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Growing through ‘tight and loose’ networks

Meeting with Kieran Daly from FoodCycle I can almost scoop his energy up with a spoon, it’s that palpable. He is clearly talented and has a passion for FoodCycle’s mission to connect unwanted food, spare kitchen space and volunteers to create tasty meals for people in food poverty.

Given our interest and commitment to supporting innovations in giving to scale, I went to meet with him find out more about how FoodCycle is approaching the challenge of achieving more impact across the UK without exponentially growing its core business operations. Its mission is to grow from 14 to 200 projects within ten years; but how?

Through the Open Innovation Programme, run by Nesta and funded by Cabinet office, FoodCycle has been funded to support the scaling of its volunteer-led, local hubs into new areas. One of the things that impressed me about its approach was the deliberate and mindful method it proposed.

The model that FoodCycle has adopted works for its next stage of growth and is quite neat; every new location that wants to set up a FoodCycle hub is required to raise £5,000, half of which goes toward setting up the hub and the other half is donated to FoodCycle, in return for access to the platform training manual and tools, training on how to set up a hub and mentoring from another volunteer within the FoodCycle network. A model that’s working well and Kieran believes is fostering the feeling amongst volunteers of feeling highly connected to an emerging movement.

Currently operating 14 FoodCycle hubs across the country, FoodCycle knew that its route to scale should not be straightforward organisational growth; that there were probably much more distributed ways of achieving impact that didn’t involve an ever-expanding central HQ. It has a passion to develop and grow, but like many other models being adopted by social enterprises, FoodCycle is using this approach to navigate a path of both central and local ownership and control. A network that’s both tight and loose. Others such as Good Gym, Good For Nothing and Ministry of Stories are all working with the very real challenge of growing new hubs in new localities, with a high sense of local ownership but nestled within a national brand.

To an outside observer, it feels like FoodCycle operates in a very open and democratic way. It has recently launched a central innovation fund where locally raised funds are centrally pooled and then distributed to the best new ideas across the network.  This feels very smart as it acts as a binder and reminder to the FoodCycle network that they are part of a wider movement committed to the same vision; and it builds innovation and evolution of the model into the fabric of the network. New ideas that are supported through this central innovation fund are prototyped, tested and if proven, are percolated out to everyone else to adopt as they wish.

It is also a smart move because it seeks to channel the entrepreneurial and creative presences within the network. In its early experiments with scale, Foodcycle has noticed that the more methodical, less entrepreneurial partners make more successful franchisers. These are people that are very happy and keen to pick up the model wholesale and implement it in their locality.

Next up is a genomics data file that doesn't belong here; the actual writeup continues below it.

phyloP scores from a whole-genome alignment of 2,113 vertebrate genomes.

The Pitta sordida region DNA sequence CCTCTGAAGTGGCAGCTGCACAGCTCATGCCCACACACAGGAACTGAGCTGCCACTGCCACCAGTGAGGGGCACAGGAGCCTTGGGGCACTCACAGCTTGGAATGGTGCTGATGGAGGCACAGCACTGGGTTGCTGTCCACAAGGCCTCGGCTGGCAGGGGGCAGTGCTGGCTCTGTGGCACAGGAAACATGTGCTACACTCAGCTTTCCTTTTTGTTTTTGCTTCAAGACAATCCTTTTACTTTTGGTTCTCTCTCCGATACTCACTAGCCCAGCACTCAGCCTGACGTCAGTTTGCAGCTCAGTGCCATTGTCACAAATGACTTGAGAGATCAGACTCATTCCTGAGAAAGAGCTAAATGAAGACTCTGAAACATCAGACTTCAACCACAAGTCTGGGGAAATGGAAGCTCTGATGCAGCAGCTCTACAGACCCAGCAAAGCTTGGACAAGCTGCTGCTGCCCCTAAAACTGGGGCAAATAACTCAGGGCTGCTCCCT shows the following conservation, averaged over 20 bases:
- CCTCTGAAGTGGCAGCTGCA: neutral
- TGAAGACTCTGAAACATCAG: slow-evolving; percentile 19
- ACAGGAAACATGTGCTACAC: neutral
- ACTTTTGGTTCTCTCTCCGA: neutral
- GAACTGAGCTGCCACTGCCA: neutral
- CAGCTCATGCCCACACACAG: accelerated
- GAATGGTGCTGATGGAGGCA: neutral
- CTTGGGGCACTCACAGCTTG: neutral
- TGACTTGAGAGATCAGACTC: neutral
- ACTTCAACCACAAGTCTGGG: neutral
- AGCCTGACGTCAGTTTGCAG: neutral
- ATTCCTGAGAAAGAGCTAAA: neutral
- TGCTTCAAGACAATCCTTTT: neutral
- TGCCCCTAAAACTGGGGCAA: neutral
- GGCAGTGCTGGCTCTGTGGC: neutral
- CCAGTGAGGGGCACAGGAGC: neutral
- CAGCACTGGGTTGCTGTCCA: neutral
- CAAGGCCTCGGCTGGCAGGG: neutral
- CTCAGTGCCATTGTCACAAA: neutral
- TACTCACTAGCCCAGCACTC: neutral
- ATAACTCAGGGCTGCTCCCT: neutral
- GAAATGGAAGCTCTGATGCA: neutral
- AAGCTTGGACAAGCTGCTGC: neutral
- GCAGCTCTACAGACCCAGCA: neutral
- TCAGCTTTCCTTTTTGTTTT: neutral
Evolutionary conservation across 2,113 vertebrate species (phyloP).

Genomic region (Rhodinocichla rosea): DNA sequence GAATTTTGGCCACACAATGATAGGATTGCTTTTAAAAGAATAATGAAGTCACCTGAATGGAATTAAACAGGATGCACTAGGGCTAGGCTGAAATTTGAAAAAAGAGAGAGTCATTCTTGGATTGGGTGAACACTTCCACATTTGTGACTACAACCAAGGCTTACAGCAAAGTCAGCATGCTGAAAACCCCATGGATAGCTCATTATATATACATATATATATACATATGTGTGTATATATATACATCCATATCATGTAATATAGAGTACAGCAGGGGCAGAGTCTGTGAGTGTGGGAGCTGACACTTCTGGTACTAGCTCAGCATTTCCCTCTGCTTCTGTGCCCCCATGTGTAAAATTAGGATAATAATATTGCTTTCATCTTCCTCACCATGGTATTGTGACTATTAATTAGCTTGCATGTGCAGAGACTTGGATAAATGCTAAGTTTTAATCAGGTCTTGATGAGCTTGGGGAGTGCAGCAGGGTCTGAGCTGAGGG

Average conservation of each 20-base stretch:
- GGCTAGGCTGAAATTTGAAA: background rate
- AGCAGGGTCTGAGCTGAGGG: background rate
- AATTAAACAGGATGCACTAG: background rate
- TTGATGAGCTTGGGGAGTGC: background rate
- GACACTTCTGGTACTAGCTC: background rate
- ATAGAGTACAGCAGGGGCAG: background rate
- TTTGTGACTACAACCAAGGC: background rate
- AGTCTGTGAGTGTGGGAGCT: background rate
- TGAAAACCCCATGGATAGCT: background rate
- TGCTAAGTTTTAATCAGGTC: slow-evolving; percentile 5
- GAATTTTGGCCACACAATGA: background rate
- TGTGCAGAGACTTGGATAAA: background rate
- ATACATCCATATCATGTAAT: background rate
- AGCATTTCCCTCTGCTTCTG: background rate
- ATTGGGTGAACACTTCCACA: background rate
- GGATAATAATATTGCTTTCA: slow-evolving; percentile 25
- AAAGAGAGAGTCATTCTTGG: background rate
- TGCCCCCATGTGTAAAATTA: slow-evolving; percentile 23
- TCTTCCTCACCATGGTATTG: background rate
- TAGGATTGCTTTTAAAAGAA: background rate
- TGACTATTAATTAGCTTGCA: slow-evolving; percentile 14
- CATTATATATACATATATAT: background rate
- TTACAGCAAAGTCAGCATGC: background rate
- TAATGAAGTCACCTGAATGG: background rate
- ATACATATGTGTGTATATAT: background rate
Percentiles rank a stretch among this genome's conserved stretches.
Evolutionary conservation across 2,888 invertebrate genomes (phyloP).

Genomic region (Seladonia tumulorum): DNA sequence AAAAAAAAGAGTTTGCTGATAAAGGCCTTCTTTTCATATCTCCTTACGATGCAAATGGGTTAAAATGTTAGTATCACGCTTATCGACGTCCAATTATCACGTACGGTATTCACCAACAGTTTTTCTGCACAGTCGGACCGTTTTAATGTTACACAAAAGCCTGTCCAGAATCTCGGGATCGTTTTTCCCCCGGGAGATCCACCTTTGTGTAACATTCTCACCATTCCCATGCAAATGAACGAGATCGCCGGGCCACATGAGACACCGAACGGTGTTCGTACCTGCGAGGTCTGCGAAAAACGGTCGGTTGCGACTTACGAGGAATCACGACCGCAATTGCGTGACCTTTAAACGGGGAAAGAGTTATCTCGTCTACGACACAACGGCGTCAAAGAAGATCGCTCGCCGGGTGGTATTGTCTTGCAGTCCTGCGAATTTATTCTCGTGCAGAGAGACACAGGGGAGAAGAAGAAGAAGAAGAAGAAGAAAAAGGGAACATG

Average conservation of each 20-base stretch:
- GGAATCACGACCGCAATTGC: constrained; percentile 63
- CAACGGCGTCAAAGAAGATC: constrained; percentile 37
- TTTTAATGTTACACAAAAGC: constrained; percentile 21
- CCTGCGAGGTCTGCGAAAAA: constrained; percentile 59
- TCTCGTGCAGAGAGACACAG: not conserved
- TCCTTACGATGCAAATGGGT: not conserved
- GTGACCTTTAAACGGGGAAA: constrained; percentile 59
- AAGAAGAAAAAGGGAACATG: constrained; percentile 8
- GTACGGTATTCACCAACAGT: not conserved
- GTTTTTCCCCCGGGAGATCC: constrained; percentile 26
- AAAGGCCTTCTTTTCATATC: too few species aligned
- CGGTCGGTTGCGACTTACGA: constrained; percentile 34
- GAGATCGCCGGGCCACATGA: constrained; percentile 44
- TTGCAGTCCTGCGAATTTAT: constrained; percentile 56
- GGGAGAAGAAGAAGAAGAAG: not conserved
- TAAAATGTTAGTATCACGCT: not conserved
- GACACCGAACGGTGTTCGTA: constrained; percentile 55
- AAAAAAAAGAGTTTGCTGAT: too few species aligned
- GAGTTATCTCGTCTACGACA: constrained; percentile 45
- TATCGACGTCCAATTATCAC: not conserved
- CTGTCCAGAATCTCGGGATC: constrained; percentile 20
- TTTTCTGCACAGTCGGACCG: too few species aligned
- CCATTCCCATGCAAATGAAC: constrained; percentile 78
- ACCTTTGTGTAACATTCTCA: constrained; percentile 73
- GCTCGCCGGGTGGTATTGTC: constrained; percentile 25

Some challenges for the future

The team have had some challenges with new hubs that want to create and evolve their own version of FoodCycle, or take certain bits of the model and not others. Taking time to select the right partners mitigates this, and they have spent some of their time actively dissuading some people for whom the FoodCycle model is only a starting point to developing something bespoke and of a very different flavour. It’s clear that other enterprises are continually trying to manage this too.

The question for me, though, becomes whether this model contains the limits of its own scale. Or put more positively, whether the model has an optimal scale beyond which it may begin to fragment.

The values of an enterprise like FoodCycle resonate with some people very strongly and they want to associate themselves with the brand and work in the service of alleviating food poverty. This common set of values can bind a distributed movement together quite powerfully. We see it in the Timebanking movement, the Transition Town Network etc. It fosters a sense of community and togetherness; an ambient connection to others working in other towns and places.

But at what point does scale dilute that bond? As more and more people set up FoodCycle hubs will they continue to want to do it the FoodCycle way? Will the brand perception – and reaction to the brand - change as FoodCycle grows into a charity operating at a different scale of magnitude? Will local hubs be content to donate some of the local fundraising to a central pot that may see their money distributed in a completely different place toward an idea that wouldn’t necessarily be their choice? Does scale necessarily mean appealing to a more diffuse set of values, or loosening the model to something more encompassing, that arguably would achieve similar ends?

Kieran is working with these questions on a daily basis; walking that tightrope of growing in scale; maintaining a model that has fidelity and integrity but never loses its authenticity and ownership in local hubs.

It is hard graft; although from the smile on Kieran’s face you’d never know it.

Author

Helen Goulden

Helen Goulden

Helen Goulden

Executive Director, Innovation Lab

Helen was an Executive Director at Nesta and lead our Innovation Lab. The Lab’s mission is to support and scale innovation for the public good; working with partners to run innovatio...

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